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Buckeye Police planning new registry for citizen with "special needs"

A video of an altercation between an autistic teen and a Buckeye Police officer has gone viral, and since then, Buckeye Police has been working to make sure something like this doesn't happen again.

In the video, the officer mistook the teen's behavior as that of someone under the influence of drugs, which resulted in the altercation.

Besides officer training, Buckeye Police has been working for approximately the past six months on a 'citizen registry'.

The registry is completely voluntary, where individuals with special needs can enter their information into a database. Those who register will also be given a decal for their home or car, and a bracelet they can wear. That way, if they have an interaction with an officer, that officer will have a heads-up on how to handle a situation.

Don McWilliams, the Neighborhood Service Manager with Buckeye Police, developed the concept.

"It gives the citizens of Buckeye the opportunity, if they are a caregiver or legal guardian or parent, an opportunity, if they have someone that has special needs, to be able to come into the police department to register that special needs with the department," said McWilliams.

All that info will then go into a database.

"I think it's another tool in our belt, along with the training that our officers get continuously," said McWilliams. "This just helps prepare them, as they're being called out to whatever the call is, they can draw back on their training and think, 'OK, this is the situation I'm walking into, this is what I need to do'. I think this helps us, as a department, adapt and be ready for any and all situations."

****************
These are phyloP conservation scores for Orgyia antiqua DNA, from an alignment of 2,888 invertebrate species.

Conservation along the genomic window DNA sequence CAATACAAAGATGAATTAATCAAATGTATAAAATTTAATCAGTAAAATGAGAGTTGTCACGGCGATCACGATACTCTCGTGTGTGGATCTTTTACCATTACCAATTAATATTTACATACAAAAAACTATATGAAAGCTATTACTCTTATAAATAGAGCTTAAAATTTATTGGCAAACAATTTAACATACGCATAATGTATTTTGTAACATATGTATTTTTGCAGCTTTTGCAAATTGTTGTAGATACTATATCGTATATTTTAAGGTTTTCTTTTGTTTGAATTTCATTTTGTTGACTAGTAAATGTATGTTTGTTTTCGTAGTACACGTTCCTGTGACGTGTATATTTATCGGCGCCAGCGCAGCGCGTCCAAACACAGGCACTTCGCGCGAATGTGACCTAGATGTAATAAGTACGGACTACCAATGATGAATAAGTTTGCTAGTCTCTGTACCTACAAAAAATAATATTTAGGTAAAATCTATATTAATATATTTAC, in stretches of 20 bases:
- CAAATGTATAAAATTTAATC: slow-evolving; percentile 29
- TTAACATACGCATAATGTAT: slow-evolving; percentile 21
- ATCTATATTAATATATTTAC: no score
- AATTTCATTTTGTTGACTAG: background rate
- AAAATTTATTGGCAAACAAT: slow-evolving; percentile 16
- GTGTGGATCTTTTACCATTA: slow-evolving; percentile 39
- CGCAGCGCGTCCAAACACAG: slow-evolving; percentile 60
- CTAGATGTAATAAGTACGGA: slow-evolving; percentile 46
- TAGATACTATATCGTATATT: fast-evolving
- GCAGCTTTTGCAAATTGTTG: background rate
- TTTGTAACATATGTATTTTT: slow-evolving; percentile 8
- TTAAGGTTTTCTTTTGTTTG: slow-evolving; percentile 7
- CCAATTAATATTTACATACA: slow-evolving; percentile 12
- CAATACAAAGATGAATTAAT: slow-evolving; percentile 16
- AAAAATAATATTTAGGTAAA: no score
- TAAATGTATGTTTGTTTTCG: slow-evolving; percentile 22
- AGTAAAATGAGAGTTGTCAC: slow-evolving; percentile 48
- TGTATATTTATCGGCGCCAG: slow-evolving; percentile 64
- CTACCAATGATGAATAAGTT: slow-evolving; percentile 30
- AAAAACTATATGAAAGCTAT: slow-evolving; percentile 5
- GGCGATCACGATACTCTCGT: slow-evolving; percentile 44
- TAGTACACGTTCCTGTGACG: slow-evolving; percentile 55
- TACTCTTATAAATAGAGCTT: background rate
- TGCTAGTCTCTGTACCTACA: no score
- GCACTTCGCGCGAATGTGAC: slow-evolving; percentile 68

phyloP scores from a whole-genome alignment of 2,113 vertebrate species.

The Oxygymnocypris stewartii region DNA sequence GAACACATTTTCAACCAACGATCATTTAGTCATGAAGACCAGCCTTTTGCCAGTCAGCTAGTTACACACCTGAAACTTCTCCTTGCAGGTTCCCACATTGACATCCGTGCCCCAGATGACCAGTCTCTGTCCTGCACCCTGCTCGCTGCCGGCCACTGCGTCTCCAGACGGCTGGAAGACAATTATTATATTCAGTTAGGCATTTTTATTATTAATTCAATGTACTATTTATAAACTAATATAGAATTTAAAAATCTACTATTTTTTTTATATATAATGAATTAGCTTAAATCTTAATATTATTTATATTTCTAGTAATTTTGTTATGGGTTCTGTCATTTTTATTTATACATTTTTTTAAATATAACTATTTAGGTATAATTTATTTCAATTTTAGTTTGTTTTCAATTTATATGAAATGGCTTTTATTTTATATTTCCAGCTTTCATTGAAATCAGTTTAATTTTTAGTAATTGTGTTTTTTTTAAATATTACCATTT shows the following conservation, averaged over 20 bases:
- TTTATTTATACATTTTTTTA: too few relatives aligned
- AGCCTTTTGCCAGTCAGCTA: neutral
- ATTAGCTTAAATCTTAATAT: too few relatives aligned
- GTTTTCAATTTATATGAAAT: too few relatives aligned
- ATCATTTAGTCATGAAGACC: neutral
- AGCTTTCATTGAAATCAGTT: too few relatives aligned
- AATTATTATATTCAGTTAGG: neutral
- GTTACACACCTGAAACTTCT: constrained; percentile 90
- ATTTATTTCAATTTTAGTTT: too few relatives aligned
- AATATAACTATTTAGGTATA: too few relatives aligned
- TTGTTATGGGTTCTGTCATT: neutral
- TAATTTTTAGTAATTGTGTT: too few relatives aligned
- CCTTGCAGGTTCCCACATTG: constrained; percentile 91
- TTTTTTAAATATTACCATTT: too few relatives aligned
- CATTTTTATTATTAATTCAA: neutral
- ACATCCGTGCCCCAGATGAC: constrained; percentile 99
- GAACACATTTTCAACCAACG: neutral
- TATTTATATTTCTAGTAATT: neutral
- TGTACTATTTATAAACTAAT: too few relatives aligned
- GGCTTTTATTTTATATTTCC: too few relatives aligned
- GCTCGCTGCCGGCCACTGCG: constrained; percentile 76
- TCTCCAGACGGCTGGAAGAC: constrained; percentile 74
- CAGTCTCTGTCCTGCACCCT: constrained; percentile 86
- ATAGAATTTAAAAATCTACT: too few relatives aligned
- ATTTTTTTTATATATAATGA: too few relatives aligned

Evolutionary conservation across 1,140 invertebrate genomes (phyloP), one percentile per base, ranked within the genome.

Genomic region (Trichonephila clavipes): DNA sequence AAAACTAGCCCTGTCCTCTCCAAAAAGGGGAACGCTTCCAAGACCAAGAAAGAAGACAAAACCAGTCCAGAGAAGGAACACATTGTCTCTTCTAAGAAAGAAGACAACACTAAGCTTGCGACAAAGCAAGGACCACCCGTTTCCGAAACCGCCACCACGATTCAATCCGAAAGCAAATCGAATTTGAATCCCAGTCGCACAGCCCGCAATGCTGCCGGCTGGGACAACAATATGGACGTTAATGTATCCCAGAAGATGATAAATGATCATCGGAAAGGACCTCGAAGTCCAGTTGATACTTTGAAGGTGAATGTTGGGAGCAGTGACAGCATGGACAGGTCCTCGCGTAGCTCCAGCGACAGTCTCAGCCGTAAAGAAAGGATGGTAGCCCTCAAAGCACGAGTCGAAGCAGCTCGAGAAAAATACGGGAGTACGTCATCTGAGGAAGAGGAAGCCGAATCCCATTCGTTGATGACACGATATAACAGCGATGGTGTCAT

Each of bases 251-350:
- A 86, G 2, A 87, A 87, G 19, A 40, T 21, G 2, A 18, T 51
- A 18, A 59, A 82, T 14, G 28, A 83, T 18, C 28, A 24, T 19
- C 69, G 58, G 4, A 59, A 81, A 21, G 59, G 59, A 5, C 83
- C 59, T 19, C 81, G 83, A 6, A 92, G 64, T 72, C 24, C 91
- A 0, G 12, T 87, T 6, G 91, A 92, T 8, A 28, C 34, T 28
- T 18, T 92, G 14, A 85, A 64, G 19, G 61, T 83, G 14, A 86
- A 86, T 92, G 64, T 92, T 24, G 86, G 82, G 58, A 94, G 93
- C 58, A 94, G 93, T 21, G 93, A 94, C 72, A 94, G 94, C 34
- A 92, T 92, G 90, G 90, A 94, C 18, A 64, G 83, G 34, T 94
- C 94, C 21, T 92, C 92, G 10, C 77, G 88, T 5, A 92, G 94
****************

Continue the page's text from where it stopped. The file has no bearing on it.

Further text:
The database is not just for autistic individuals, but for those with any type of developmental disability or disorder.

"I think that they kind of see what's coming down the road, and they want to alleviate problems before they start," said Melissa Van Hook, Co-Founder of the East Valley Autism Network.

Van Hook, who is also the mother of two sons with autism, said she believes this type of program has the potential to alleviate future issues.

"It's a safety issue," said Van Hook. "Everyone wants to go home safe at the end of the day. We want law enforcement to be safe. We want our loved one to be safe."

Buckeye Police will begin sign-ups for the registry later on in November. The registry is voluntary.